Wednesday, July 29, 2015

There is Sacrifice in Revival

Within a few months of the revival in Hezekiah’s day, people began to tithe according to God’s word, “And he commanded the people who lived in Jerusalem to give the portion due to the priests and the Levites, that they might give themselves to the Law of the LORD. As soon as the command was spread abroad, the people of Israel gave in abundance the firstfruits of grain, wine, oil, honey, and of the all the produce of the field. And they brought in abundantly the tithe of everything.” 2 Chronicles 31:4 – 5.

         When the pastor announces a sermon on tithing, some people yawn and think, “Oh brother, not again; all he talks about is money, money, money. I guess we are behind in the budget.” But not in revival. When God’s Spirit begins moving, almost immediately, people will give; not reluctantly, but willingly; not stingily, but abundantly! It was so in Hezekiah’s day. May it be so in our day.

          The word “tithe” means tenth. God told His people to give Him a tenth of what He blessed them with each year. It was a sacrifice of gratitude for all that God had blessed them with. It was to be enjoyed in His presence, in worship of His goodness and generosity (Deuteronomy 14:22 – 29). The purpose of giving the tithe was to teach Israel to fear the LORD. Tithing is an essential element in learning true worship. It is not given because God needs it to operate His Kingdom; no. God needs nothing. He is sufficient all in Himself. It is given in order for you to learn of Him, to worship Him in spirit and truth.

         Tithing is a sacrifice. When you begin to experience the sacrifice of tithing, you begin to learn of the sacrificial nature of God. God gives and gives and gives because He loves, loves, loves. As you give, you learn to love Him by learning of Him. This is what it means to worship the Father, to learn of His love and to know Him more and more. “For God so loved the world, that he gave his only Son, that whoever believes in him should not perish but have eternal life.” John 3:16.

         In Hezekiah’s day the people gave so much that they had to pile the produce up in heaps, “And the people of Israel and Judah who lived in the cities of Judah also brought in the tithe of cattle and sheep, and the tithe of the dedicated things that had been dedicated to the LORD their God, and laid them in heaps.” 31:6. It goes on to say in the next few verses that for five months the people continued to bring in the tithe and continued to create these great heaps.

In Hebrew, the word “heaps” is the word aremah, and means to pile up. But the unusual thing about this word in these verses is that it is repeated twice each time it is used; as in aremah aremah. When the Hebrew language emphasizes something it will repeat the word twice. But this is rare. Only on a few occasions do you find this, and you find it hear. You get the picture that the tithe was piled up, piles upon piles, heaps upon heaps; in other words, abundantly! It goes on to say that they gave so much that they had to open up new storerooms for all that the people were bringing.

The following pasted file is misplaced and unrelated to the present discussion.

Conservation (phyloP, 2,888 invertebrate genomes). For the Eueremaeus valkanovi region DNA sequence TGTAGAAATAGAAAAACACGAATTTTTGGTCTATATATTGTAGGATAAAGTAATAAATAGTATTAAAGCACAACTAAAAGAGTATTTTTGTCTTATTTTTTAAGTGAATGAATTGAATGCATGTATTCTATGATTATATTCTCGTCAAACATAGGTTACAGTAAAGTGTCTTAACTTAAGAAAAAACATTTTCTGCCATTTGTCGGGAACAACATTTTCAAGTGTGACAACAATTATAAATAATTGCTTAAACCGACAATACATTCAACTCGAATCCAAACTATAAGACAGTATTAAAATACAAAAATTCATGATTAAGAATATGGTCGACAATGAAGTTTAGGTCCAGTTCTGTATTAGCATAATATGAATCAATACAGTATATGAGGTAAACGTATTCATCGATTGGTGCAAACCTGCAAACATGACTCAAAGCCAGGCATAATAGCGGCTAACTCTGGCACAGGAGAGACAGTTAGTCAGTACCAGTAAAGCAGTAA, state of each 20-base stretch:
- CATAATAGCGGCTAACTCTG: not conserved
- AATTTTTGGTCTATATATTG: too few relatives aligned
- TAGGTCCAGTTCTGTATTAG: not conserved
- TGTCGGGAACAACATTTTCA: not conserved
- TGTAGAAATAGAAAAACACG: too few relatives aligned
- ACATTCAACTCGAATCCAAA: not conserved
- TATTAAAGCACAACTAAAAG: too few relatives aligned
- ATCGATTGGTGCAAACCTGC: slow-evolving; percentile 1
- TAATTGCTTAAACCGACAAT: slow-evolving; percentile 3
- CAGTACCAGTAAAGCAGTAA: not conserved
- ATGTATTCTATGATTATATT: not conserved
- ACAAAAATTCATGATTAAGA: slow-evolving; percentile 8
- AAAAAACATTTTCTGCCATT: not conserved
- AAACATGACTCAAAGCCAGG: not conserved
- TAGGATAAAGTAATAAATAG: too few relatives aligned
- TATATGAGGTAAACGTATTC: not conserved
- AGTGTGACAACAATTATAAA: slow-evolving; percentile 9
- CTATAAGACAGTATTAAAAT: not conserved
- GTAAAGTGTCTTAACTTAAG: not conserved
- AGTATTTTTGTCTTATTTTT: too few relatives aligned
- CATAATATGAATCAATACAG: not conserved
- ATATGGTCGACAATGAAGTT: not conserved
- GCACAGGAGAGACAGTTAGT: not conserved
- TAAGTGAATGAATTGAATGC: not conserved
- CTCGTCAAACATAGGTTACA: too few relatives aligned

Revival brings about heaps upon heaps of obedience to God’s word, willingly and abundantly. Today, as you ask the Father to teach you to worship Him in spirit and truth, be prepared to learn to fear Him and learn of His sacrificial love by giving to Him a tenth of all He has blessed you with; willingly, abundantly, worshipfully, faithfully, and most of all lovingly.

Revival Organization

When some hear the word “organization” they recoil as if it were a bad word. Organization sounds boring, limiting, and even dead. But the human body is organized, something for which you can be thankful. And there is even more organization in spiritual life. According to Webster’s Dictionary, the word “organize” means to have a systematic coordination of parts forming an integral element of a whole. Words like organ, organic, organism, are all built upon this word. It is a word that describes life, especially revival life.

         One of the things that Hezekiah did during the twenty-nine year revival, according to 2 Chronicles 31:2, was to organize the Levites into their divisions for service, “And Hezekiah appointed the divisions of the priests and of the Levites, division by division, each according to his service, the priests and the Levites, for burnt offerings and peace offerings, to minister in the gates of the camp of the LORD and to give thanks and praise.” King David was the first to do this, and Hezekiah was following his example for revival.

         King David organized the Levites into divisions, according to 1 Chronicles 23 – 26, to lead Israel to “…make offerings before the LORD and minister to him and pronounce blessings in his name forever.” 23:13. They were “…to stand every morning, thanking and praising the LORD, and likewise at evening,” 23:30. He also arranged the Levites to sing his songs of praise with instruments he had made (23:5), and stationed them as gatekeepers and on the walls surrounding Jerusalem (26:1 – 19).